Winter is an excellent time to dream about next year’s garden. With one’s feet up, a cup of steaming tea in hand, ones wintry-padded (*sigh*), comfy body not too far from the wood stove, anything seems possible. Wait, let’s not stop there: seed catalogs strewn around, a spreadsheet or two up on the computer (see, Gene, I’m learning) last year’s seed packets in hand, and a good long evening ahead of one = garden dreaming at its best. Garden tips and lessons that have been learned throughout the year are not forgotten, either. By one. Because one (yours truly) scribbled down notes for blog posts, all last summer. And that’s what this blog post is about.
During the cold months when one longs for sunshine, the pungent smell of earth, growing things, and ripe tomatoes, one almost forgets the ceaseless fight against the bugs, the disappointing loss of plants, the weather-related horrors, the overweening heat, the crop failure puzzlements, the lack of moisture. One day we got three inches of rain in ten minutes and my entire radish crop was washed down into the pond (one is not making that up!).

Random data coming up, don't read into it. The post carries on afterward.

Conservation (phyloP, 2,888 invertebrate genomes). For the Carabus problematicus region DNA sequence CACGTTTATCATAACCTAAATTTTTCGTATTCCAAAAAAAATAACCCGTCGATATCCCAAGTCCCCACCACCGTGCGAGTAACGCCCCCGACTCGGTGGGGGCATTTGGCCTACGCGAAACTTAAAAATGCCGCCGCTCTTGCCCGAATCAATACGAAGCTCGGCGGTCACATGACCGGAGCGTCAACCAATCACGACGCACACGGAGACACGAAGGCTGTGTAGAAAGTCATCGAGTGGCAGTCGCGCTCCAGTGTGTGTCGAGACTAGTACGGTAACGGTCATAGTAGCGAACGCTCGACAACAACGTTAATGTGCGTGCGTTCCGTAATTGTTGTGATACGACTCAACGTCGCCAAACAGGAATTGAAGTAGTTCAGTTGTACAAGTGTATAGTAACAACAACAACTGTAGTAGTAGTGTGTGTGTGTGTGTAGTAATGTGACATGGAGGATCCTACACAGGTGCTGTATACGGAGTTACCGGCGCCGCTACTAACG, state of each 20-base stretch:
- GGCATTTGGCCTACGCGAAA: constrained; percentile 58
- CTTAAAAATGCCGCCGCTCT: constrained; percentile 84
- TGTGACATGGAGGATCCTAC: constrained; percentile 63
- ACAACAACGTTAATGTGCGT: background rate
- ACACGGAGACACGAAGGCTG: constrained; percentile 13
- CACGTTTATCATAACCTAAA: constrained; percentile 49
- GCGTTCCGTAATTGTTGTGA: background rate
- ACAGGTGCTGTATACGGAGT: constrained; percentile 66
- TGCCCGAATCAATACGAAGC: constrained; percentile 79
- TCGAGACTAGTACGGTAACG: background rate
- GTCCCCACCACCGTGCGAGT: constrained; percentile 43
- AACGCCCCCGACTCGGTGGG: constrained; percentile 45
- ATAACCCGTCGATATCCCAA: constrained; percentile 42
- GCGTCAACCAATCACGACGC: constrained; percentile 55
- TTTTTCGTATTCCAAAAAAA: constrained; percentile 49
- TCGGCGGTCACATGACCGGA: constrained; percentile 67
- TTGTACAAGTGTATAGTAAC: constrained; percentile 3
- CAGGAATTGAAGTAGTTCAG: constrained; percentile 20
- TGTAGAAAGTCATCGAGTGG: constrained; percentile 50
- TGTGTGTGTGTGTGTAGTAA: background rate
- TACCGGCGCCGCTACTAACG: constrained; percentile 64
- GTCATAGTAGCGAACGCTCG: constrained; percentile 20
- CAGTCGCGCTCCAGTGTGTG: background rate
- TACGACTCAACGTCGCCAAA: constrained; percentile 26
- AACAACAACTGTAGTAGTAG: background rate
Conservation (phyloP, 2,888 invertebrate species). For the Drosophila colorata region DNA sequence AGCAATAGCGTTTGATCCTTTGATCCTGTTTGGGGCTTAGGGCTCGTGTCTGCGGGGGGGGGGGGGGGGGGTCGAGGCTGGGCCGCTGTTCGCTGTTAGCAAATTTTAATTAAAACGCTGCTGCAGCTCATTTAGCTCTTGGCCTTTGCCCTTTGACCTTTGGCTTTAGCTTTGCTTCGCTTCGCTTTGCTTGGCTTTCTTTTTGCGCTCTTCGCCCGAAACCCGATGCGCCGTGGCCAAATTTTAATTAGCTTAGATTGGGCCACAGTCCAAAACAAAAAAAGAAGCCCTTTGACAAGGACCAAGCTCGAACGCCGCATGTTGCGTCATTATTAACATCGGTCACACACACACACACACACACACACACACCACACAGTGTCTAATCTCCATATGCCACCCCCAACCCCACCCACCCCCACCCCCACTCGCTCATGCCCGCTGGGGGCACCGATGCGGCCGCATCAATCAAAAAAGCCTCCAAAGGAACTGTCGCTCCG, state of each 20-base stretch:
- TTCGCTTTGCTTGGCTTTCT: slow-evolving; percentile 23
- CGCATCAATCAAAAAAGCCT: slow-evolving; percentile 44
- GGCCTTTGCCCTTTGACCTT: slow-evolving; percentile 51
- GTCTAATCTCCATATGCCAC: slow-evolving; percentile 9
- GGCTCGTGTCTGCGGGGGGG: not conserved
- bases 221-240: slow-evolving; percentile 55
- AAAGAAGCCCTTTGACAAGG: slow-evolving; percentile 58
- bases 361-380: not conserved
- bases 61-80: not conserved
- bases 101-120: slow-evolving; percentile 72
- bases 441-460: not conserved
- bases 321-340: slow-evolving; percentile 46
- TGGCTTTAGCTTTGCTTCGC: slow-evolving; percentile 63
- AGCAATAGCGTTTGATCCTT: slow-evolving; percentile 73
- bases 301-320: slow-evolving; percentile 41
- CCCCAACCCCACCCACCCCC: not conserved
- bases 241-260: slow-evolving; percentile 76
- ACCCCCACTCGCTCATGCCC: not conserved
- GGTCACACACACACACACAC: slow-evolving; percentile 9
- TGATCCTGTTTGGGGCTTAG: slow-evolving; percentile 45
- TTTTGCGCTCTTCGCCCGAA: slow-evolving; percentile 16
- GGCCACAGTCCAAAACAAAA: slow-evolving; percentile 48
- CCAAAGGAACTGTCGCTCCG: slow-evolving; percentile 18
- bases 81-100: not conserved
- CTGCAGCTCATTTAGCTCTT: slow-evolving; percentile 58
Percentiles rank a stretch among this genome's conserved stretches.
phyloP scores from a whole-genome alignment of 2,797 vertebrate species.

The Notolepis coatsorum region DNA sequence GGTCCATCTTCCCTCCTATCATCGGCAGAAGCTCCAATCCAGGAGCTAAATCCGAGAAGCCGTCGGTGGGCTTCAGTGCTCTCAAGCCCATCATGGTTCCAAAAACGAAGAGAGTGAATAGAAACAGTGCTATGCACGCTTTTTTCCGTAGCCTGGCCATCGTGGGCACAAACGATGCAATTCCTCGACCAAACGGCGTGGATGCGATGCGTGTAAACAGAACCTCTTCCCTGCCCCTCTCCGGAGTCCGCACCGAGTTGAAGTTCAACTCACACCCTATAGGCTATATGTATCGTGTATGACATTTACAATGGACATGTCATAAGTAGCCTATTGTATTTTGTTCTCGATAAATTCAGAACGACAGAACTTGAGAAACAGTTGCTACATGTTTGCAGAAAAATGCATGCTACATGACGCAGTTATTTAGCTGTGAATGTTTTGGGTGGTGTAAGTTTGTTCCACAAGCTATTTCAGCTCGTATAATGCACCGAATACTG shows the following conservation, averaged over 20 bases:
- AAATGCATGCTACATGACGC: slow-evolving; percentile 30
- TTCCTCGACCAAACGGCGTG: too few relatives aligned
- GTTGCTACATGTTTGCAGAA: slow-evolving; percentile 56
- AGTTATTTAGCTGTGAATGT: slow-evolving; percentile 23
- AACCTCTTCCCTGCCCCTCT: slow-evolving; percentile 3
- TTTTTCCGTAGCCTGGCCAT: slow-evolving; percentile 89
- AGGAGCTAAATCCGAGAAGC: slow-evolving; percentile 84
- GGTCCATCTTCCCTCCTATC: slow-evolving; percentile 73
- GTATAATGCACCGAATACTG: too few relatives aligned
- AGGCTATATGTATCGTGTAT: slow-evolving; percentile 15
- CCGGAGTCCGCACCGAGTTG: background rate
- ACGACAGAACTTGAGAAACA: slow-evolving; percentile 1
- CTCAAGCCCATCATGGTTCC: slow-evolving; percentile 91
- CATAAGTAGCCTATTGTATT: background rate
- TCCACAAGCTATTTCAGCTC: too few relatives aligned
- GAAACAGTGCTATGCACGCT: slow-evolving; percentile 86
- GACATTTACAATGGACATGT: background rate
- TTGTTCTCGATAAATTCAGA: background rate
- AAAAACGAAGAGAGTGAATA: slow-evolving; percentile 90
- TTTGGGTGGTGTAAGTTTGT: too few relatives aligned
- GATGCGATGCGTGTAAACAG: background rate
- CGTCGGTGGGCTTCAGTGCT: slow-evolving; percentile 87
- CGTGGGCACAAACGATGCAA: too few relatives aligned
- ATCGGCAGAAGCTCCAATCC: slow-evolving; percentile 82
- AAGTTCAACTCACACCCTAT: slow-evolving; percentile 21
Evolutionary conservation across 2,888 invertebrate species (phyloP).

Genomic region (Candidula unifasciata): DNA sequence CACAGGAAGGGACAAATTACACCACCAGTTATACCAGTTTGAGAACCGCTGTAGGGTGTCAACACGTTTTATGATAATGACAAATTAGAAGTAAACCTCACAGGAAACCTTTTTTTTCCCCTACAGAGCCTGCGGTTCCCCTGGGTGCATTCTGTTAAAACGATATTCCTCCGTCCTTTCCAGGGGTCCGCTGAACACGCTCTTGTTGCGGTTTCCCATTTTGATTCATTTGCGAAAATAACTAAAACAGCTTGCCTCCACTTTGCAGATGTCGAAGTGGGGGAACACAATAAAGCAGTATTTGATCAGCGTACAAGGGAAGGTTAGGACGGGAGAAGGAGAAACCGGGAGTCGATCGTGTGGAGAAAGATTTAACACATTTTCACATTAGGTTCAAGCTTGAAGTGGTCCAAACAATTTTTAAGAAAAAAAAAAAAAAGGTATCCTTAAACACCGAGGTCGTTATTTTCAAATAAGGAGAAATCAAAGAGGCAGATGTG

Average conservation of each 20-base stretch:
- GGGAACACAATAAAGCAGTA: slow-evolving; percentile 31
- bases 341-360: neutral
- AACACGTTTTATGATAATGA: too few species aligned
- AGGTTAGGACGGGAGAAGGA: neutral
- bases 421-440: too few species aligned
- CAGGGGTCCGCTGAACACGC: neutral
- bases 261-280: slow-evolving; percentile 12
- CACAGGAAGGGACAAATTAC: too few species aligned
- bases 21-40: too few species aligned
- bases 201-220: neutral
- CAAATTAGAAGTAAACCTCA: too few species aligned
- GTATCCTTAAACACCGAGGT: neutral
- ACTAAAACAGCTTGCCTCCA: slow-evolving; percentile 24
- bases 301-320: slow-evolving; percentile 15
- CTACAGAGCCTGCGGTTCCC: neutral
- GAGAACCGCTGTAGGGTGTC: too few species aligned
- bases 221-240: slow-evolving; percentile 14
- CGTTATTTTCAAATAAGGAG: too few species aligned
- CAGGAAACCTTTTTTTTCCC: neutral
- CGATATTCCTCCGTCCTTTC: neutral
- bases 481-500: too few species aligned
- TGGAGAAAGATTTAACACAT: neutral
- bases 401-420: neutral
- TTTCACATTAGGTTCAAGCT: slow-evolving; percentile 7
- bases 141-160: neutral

No, indeed. Nobody remembers those awful events during the long, gray winter months. Well. Maybe just barely, but not sharply. One remembers the flowers that were prettier than even the seed envelope showed. Also, one will recall eating so many cherry tomatoes every afternoon that one never felt like making supper, ever. Ever, ever. Memories of bringing to the house baskets of greens for salads and stir-fries, along with cucumbers and green beans and herbs also fill one’s heart, as if it happened in another world. Did I just dream such riches? Such bounty in a warm, verdant and lush world, of another universe entirely.